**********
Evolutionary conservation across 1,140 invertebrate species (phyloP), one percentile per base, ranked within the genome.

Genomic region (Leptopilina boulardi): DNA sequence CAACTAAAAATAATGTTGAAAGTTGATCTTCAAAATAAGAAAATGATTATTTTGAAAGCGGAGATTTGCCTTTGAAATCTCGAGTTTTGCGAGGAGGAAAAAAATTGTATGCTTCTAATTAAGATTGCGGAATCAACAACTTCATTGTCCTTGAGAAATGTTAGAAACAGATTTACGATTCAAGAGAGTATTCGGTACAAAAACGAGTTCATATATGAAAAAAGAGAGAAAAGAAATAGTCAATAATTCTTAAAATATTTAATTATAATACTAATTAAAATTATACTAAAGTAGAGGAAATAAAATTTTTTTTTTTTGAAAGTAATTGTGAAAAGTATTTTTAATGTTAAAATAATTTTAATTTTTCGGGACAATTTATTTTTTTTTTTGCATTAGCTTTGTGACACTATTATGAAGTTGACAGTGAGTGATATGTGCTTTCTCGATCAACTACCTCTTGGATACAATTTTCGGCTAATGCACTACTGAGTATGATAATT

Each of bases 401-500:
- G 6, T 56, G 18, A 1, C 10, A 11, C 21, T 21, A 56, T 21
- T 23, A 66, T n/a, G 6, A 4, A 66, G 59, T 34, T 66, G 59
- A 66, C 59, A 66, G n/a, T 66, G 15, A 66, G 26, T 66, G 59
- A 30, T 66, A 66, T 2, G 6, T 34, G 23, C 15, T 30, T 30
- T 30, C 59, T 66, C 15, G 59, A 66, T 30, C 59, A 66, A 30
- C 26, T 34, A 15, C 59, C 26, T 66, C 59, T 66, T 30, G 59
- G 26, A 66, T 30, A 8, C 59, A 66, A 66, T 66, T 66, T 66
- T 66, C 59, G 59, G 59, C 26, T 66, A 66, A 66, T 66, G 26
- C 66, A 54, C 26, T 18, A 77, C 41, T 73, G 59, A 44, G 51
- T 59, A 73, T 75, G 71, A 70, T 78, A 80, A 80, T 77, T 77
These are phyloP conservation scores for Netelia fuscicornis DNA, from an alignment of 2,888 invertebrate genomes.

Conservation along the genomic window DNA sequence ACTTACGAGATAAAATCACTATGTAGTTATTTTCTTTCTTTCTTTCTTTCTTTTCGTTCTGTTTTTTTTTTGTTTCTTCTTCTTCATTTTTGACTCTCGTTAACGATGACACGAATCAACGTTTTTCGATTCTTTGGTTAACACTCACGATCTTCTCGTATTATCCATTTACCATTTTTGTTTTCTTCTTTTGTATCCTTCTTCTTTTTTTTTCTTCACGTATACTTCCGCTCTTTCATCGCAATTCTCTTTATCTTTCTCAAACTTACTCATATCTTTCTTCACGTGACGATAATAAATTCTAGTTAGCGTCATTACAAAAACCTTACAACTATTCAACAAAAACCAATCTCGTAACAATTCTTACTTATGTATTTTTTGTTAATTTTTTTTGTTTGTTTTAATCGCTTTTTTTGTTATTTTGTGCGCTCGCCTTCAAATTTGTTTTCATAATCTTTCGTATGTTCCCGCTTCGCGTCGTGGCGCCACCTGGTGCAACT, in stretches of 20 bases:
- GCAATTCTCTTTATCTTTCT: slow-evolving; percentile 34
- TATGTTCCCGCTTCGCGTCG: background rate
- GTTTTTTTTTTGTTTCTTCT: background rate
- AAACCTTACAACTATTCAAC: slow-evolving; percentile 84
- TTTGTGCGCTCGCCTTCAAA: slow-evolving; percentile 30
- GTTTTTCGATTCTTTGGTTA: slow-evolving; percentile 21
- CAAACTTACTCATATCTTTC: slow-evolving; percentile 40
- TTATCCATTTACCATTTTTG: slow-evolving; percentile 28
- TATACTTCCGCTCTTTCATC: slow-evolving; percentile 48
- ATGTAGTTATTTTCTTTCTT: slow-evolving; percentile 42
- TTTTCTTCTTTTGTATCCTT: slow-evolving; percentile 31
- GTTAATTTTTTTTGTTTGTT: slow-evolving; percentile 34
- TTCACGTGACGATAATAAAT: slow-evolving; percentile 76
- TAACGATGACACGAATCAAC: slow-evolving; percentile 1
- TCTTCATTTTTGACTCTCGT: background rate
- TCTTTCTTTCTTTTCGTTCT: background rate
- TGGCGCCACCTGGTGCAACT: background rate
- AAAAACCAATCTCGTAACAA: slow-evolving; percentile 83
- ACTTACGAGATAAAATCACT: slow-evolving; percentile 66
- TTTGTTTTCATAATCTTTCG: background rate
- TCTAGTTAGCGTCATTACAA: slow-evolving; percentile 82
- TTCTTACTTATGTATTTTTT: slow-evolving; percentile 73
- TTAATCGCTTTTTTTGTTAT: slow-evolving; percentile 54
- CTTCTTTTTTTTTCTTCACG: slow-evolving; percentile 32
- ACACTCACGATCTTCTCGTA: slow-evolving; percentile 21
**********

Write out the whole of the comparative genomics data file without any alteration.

Evolutionary conservation across 1,140 invertebrate species (phyloP), one percentile per base, ranked within the genome.

Genomic region (Leptopilina boulardi): DNA sequence CAACTAAAAATAATGTTGAAAGTTGATCTTCAAAATAAGAAAATGATTATTTTGAAAGCGGAGATTTGCCTTTGAAATCTCGAGTTTTGCGAGGAGGAAAAAAATTGTATGCTTCTAATTAAGATTGCGGAATCAACAACTTCATTGTCCTTGAGAAATGTTAGAAACAGATTTACGATTCAAGAGAGTATTCGGTACAAAAACGAGTTCATATATGAAAAAAGAGAGAAAAGAAATAGTCAATAATTCTTAAAATATTTAATTATAATACTAATTAAAATTATACTAAAGTAGAGGAAATAAAATTTTTTTTTTTTGAAAGTAATTGTGAAAAGTATTTTTAATGTTAAAATAATTTTAATTTTTCGGGACAATTTATTTTTTTTTTTGCATTAGCTTTGTGACACTATTATGAAGTTGACAGTGAGTGATATGTGCTTTCTCGATCAACTACCTCTTGGATACAATTTTCGGCTAATGCACTACTGAGTATGATAATT

Each of bases 401-500:
- G 6, T 56, G 18, A 1, C 10, A 11, C 21, T 21, A 56, T 21
- T 23, A 66, T n/a, G 6, A 4, A 66, G 59, T 34, T 66, G 59
- A 66, C 59, A 66, G n/a, T 66, G 15, A 66, G 26, T 66, G 59
- A 30, T 66, A 66, T 2, G 6, T 34, G 23, C 15, T 30, T 30
- T 30, C 59, T 66, C 15, G 59, A 66, T 30, C 59, A 66, A 30
- C 26, T 34, A 15, C 59, C 26, T 66, C 59, T 66, T 30, G 59
- G 26, A 66, T 30, A 8, C 59, A 66, A 66, T 66, T 66, T 66
- T 66, C 59, G 59, G 59, C 26, T 66, A 66, A 66, T 66, G 26
- C 66, A 54, C 26, T 18, A 77, C 41, T 73, G 59, A 44, G 51
- T 59, A 73, T 75, G 71, A 70, T 78, A 80, A 80, T 77, T 77
These are phyloP conservation scores for Netelia fuscicornis DNA, from an alignment of 2,888 invertebrate genomes.

Conservation along the genomic window DNA sequence ACTTACGAGATAAAATCACTATGTAGTTATTTTCTTTCTTTCTTTCTTTCTTTTCGTTCTGTTTTTTTTTTGTTTCTTCTTCTTCATTTTTGACTCTCGTTAACGATGACACGAATCAACGTTTTTCGATTCTTTGGTTAACACTCACGATCTTCTCGTATTATCCATTTACCATTTTTGTTTTCTTCTTTTGTATCCTTCTTCTTTTTTTTTCTTCACGTATACTTCCGCTCTTTCATCGCAATTCTCTTTATCTTTCTCAAACTTACTCATATCTTTCTTCACGTGACGATAATAAATTCTAGTTAGCGTCATTACAAAAACCTTACAACTATTCAACAAAAACCAATCTCGTAACAATTCTTACTTATGTATTTTTTGTTAATTTTTTTTGTTTGTTTTAATCGCTTTTTTTGTTATTTTGTGCGCTCGCCTTCAAATTTGTTTTCATAATCTTTCGTATGTTCCCGCTTCGCGTCGTGGCGCCACCTGGTGCAACT, in stretches of 20 bases:
- GCAATTCTCTTTATCTTTCT: slow-evolving; percentile 34
- TATGTTCCCGCTTCGCGTCG: background rate
- GTTTTTTTTTTGTTTCTTCT: background rate
- AAACCTTACAACTATTCAAC: slow-evolving; percentile 84
- TTTGTGCGCTCGCCTTCAAA: slow-evolving; percentile 30
- GTTTTTCGATTCTTTGGTTA: slow-evolving; percentile 21
- CAAACTTACTCATATCTTTC: slow-evolving; percentile 40
- TTATCCATTTACCATTTTTG: slow-evolving; percentile 28
- TATACTTCCGCTCTTTCATC: slow-evolving; percentile 48
- ATGTAGTTATTTTCTTTCTT: slow-evolving; percentile 42
- TTTTCTTCTTTTGTATCCTT: slow-evolving; percentile 31
- GTTAATTTTTTTTGTTTGTT: slow-evolving; percentile 34
- TTCACGTGACGATAATAAAT: slow-evolving; percentile 76
- TAACGATGACACGAATCAAC: slow-evolving; percentile 1
- TCTTCATTTTTGACTCTCGT: background rate
- TCTTTCTTTCTTTTCGTTCT: background rate
- TGGCGCCACCTGGTGCAACT: background rate
- AAAAACCAATCTCGTAACAA: slow-evolving; percentile 83
- ACTTACGAGATAAAATCACT: slow-evolving; percentile 66
- TTTGTTTTCATAATCTTTCG: background rate
- TCTAGTTAGCGTCATTACAA: slow-evolving; percentile 82
- TTCTTACTTATGTATTTTTT: slow-evolving; percentile 73
- TTAATCGCTTTTTTTGTTAT: slow-evolving; percentile 54
- CTTCTTTTTTTTTCTTCACG: slow-evolving; percentile 32
- ACACTCACGATCTTCTCGTA: slow-evolving; percentile 21